I noted with amusement the Bell’s whiskey on your desk and had a funny thought about one story I wrote last week that went straight through to publication without a rewrite. I had had two glasses of wine and dinner in the process of writing it. Hmmmm….. could it be that I need wine and some food to write my stories better?

    Oh dear! I guess I better go buy a bathroom scale now. I am anticipating changing clothes size quite soon at this rate. I am kidding, of course. But it does worry me about that story…….

    Happy Father’s Day by the way…

    Jennifer H.

  2. Great story Nick, and I completely agree with you. I think there are two reasons more don’t follow your suggested route:

    1) They are taught to do the opposite. Even in copywriting, one of the top dogs emphasizes (by far) making a career decision based on market need, not passion.

    2) Most don’t believe they can make a good living doing what they are passionate about.

    I think true success is generated at the intersection of what we are passionate about, what the market will pay for and what we can become highly skilled in. Alan Weiss, PhD, who makes over two million dollars a year working from home (without any employees!) advocates these three points for a successful career. And I think, it makes sense, the more we love something, the more likely we will hang in there and develop the expertise.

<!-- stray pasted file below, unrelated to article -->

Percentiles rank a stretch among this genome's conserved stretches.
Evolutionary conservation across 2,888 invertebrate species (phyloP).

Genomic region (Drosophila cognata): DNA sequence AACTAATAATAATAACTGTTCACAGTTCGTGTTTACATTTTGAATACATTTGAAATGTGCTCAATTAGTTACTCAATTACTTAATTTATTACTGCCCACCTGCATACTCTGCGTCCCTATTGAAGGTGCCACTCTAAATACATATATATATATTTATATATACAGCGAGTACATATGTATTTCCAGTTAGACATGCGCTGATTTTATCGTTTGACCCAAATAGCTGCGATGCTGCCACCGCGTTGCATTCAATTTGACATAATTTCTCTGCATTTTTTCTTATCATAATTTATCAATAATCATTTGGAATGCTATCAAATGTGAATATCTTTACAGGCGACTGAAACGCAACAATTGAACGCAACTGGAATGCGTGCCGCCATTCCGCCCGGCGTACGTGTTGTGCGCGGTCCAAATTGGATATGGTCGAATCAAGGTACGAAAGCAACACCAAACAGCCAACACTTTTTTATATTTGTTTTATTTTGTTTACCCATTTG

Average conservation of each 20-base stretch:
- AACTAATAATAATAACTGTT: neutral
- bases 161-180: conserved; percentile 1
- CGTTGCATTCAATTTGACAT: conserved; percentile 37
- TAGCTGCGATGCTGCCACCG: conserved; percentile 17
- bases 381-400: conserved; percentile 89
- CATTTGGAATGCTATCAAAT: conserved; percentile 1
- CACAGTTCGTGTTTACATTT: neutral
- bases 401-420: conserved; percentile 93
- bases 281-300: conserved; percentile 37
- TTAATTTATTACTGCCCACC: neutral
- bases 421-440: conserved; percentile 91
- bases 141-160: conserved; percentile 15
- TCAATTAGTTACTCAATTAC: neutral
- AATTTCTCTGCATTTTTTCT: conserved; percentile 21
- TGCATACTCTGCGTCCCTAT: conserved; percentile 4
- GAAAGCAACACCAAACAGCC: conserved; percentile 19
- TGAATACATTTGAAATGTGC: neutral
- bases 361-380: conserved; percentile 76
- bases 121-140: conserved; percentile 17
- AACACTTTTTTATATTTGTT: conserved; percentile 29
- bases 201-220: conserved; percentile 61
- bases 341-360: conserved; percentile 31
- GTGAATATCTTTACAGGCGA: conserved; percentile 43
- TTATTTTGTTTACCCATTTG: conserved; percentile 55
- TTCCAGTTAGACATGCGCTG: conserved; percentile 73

P.S. Your course on developing a hobby into a profit making website would be a good place for people to start experimenting. You didn’t ask me to mention this, but I thought it was appropriate, given the subject matter.

  3. A little math, daydreaming and homing in to figure where I was at 22. I left home early, at 15. I remembered the Youth Center job at 15 and single-handedly putting together that Youth Newspaper * The Morning Song (I suggested Morning Star, however). Then a year or two later — no job skills — applied and was hired by the big MacMillan Publisher as a proofreader. I had the ‘eye’. And fast forward to 22 years old — by then I was involved in health and meditation and a non-profit organization doing the same. However, I remember how much I wanted real training to write and be a journalistic who spoke the truth. Since that time I’ve experienced similar epiphany feelings for mathematics and health. But always coming back to writing. Visit my blog http://www.katherinekay.com today — Be Healthy Online — for Internet Entrepreneurs. We online professionals face our own unique health challenges, and must be proactive in health .

  4. This thought really got my attention, Nick – “If you don’t, pause for a moment and ask yourself this question:

    “If I had followed the path of what I loved to do back when I was 22, what would I be doing now?”

    Whatever the answer, perhaps you could start doing that now.

    When you love what you do for a living, everything changes.”

    Reminds me of Scott Peck’s classic words in The Road Less Traveled – “Two roads diverged in the woods. I took the one less traveled by. And it has made all the difference.”

    Thanks for reminding me that there’s passion and love-for-the-craft of writing at the core of earning a living from it.